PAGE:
Adjustment to any new situation or culture is not accomplished in just a few days but is rather an ongoing process over time. Following are four stages of cultural adjustment for your consideration:
1. The Honeymoon Stage
This stage is characterized by happiness, anticipation, and excitement. Everything is new. The “dream” to study in the United States is coming true. This is an exciting time and in all the enthusiasm you frequently nod or smile to indicate understanding when in fact you have not understood. As your misunderstandings mount up, you are likely to experience the second stage of cultural adjustment.
2. The Hostility Stage
During this time you have periods of great frustration, anger, anxiety, and sometimes depression. Following the initial excitement has come frustration with the college bureaucracy and the weariness of speaking in and listening to English every day. Sleep patterns may be disrupted. You may suffer from indigestion and be unable to eat. Often your reaction is to reject the new environment in which you feel discomfort. You may think, “If I feel bad it's because of them.” At this point, you may display "hostility" toward the new culture. There may be anger over minor frustrations, fear and mistrust of Americans, frequent absenteeism, lack of interest, and lack of motivation. Many academic problems begin during this stage. The hostility stage can be a difficult and painful stage. Realizing this can be very beneficial in moving on to the third stage of cultural adjustment.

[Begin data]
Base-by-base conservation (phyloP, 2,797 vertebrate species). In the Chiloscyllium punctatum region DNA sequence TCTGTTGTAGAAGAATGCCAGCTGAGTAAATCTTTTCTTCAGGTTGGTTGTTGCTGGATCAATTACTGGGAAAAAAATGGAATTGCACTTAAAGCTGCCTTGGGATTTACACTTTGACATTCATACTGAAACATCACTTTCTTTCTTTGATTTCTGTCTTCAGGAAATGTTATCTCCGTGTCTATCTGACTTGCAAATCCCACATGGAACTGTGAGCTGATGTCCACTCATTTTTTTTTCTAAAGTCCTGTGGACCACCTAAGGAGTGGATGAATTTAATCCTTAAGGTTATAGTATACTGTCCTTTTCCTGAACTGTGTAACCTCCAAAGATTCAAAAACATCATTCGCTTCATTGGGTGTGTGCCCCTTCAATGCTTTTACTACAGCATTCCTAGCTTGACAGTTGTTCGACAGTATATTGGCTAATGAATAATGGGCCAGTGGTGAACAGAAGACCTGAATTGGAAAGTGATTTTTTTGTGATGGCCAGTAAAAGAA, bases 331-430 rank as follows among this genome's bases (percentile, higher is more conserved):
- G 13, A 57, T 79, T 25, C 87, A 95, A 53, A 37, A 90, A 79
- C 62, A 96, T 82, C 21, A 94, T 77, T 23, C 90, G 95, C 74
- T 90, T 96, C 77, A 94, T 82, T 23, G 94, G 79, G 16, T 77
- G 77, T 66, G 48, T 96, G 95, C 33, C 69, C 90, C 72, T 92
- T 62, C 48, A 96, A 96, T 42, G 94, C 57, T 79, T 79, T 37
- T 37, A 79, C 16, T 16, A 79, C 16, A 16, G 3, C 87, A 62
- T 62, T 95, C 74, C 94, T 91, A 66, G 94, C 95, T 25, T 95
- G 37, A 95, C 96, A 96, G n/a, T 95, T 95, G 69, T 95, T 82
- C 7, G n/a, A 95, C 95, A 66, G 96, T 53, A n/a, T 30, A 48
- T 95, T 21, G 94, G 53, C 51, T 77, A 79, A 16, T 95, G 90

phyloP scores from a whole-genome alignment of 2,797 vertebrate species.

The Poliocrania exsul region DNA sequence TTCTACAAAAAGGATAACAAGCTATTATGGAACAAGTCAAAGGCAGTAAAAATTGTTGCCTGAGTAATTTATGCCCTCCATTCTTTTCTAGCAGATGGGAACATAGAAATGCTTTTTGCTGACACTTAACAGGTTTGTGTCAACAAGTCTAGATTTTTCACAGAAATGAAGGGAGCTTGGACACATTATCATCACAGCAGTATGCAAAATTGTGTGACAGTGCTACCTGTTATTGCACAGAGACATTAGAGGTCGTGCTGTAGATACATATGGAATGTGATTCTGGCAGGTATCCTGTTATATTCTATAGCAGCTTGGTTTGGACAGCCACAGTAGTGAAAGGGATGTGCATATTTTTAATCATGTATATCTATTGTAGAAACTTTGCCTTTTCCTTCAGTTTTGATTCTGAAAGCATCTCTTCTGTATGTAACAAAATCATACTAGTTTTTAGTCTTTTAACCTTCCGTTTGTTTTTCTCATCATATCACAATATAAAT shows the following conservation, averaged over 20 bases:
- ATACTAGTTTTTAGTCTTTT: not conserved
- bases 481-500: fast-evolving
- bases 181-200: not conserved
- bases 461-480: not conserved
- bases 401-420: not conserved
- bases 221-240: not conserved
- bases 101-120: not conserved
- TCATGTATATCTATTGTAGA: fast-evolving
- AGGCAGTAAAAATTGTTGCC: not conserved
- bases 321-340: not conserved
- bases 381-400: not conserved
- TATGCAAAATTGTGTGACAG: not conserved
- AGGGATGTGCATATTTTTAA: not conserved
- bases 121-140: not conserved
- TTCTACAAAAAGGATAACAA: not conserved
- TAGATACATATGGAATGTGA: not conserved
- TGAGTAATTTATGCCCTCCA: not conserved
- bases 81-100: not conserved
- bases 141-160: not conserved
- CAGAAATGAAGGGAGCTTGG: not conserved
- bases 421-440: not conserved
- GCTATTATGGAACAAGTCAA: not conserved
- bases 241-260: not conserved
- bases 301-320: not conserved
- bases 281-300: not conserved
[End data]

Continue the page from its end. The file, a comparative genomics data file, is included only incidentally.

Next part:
3. The Humor Stage
This stage follows when you begin to relax in a new situation and to laugh at minor mistakes and misunderstandings, which previously would have caused major headaches. This more relaxed state of being occurs after you have made some friends, learned to manage the size and complexity of the University, understand your studies, and you begin to pass your tests.
4. The Home Stage
You find yourself here as you are able to retain an allegiance to your home culture, but also “feel at home” in your newly acquired culture. You have successfully adjusted to the norms and standards of the University and the U.S., and should be commended for the ability to live successfully in two cultures.
Invitations or Hospitality
Be on time. Call if you cannot make an appointment or invitation.
Customs, Values, Beliefs
It is good to conform to the customs of the country but don't lose your own personal values and beliefs.
Daylight Savings Time
An adjustment in clocks to allow for more daylight hours during the spring and summer months.
- Daylight Savings Time begins at 2:00 AM on the first Sunday in April. All clocks are moved forward one hour. 2:00 AM becomes 3:00 AM
- Daylight Savings Time ends at 2:00 AM on the last Sunday in October. All clocks are moved backward one hour. 2:00 AM becomes 1:00 AM
You must be 21 years old to purchase OR consume alcoholic beverages (beer, wine or liquor). You cannot purchase alcoholic beverages for another person who is under 21. These laws are very strict and must be followed closely.